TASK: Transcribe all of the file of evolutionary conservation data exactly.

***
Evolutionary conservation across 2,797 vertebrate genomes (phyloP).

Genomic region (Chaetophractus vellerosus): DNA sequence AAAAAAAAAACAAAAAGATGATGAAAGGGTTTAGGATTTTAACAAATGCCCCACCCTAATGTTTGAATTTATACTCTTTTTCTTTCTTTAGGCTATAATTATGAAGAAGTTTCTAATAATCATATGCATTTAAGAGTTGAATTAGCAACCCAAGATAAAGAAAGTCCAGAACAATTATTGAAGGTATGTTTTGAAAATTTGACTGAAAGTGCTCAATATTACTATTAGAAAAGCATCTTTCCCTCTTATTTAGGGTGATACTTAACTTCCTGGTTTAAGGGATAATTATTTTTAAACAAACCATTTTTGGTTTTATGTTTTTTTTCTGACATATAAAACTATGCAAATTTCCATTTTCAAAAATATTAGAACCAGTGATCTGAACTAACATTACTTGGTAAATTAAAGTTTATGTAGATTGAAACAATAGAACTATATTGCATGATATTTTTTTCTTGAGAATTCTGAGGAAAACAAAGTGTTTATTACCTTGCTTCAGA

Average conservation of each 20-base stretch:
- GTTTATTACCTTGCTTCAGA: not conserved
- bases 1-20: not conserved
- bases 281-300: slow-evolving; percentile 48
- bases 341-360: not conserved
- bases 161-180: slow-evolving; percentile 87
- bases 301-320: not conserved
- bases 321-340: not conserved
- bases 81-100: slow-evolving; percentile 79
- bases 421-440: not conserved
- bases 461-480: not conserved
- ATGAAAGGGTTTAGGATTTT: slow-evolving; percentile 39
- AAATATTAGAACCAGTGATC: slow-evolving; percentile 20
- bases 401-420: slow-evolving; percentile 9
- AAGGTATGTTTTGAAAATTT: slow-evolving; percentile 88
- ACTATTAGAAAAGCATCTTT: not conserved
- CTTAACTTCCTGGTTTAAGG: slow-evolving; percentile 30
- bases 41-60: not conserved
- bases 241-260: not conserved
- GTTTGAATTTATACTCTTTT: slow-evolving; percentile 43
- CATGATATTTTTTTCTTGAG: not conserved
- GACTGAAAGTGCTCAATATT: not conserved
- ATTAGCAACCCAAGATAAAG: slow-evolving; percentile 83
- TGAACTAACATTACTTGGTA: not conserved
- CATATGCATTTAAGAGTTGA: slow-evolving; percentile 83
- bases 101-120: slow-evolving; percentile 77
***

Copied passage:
Evolutionary conservation across 2,797 vertebrate genomes (phyloP).

Genomic region (Chaetophractus vellerosus): DNA sequence AAAAAAAAAACAAAAAGATGATGAAAGGGTTTAGGATTTTAACAAATGCCCCACCCTAATGTTTGAATTTATACTCTTTTTCTTTCTTTAGGCTATAATTATGAAGAAGTTTCTAATAATCATATGCATTTAAGAGTTGAATTAGCAACCCAAGATAAAGAAAGTCCAGAACAATTATTGAAGGTATGTTTTGAAAATTTGACTGAAAGTGCTCAATATTACTATTAGAAAAGCATCTTTCCCTCTTATTTAGGGTGATACTTAACTTCCTGGTTTAAGGGATAATTATTTTTAAACAAACCATTTTTGGTTTTATGTTTTTTTTCTGACATATAAAACTATGCAAATTTCCATTTTCAAAAATATTAGAACCAGTGATCTGAACTAACATTACTTGGTAAATTAAAGTTTATGTAGATTGAAACAATAGAACTATATTGCATGATATTTTTTTCTTGAGAATTCTGAGGAAAACAAAGTGTTTATTACCTTGCTTCAGA

Average conservation of each 20-base stretch:
- GTTTATTACCTTGCTTCAGA: not conserved
- bases 1-20: not conserved
- bases 281-300: slow-evolving; percentile 48
- bases 341-360: not conserved
- bases 161-180: slow-evolving; percentile 87
- bases 301-320: not conserved
- bases 321-340: not conserved
- bases 81-100: slow-evolving; percentile 79
- bases 421-440: not conserved
- bases 461-480: not conserved
- ATGAAAGGGTTTAGGATTTT: slow-evolving; percentile 39
- AAATATTAGAACCAGTGATC: slow-evolving; percentile 20
- bases 401-420: slow-evolving; percentile 9
- AAGGTATGTTTTGAAAATTT: slow-evolving; percentile 88
- ACTATTAGAAAAGCATCTTT: not conserved
- CTTAACTTCCTGGTTTAAGG: slow-evolving; percentile 30
- bases 41-60: not conserved
- bases 241-260: not conserved
- GTTTGAATTTATACTCTTTT: slow-evolving; percentile 43
- CATGATATTTTTTTCTTGAG: not conserved
- GACTGAAAGTGCTCAATATT: not conserved
- ATTAGCAACCCAAGATAAAG: slow-evolving; percentile 83
- TGAACTAACATTACTTGGTA: not conserved
- CATATGCATTTAAGAGTTGA: slow-evolving; percentile 83
- bases 101-120: slow-evolving; percentile 77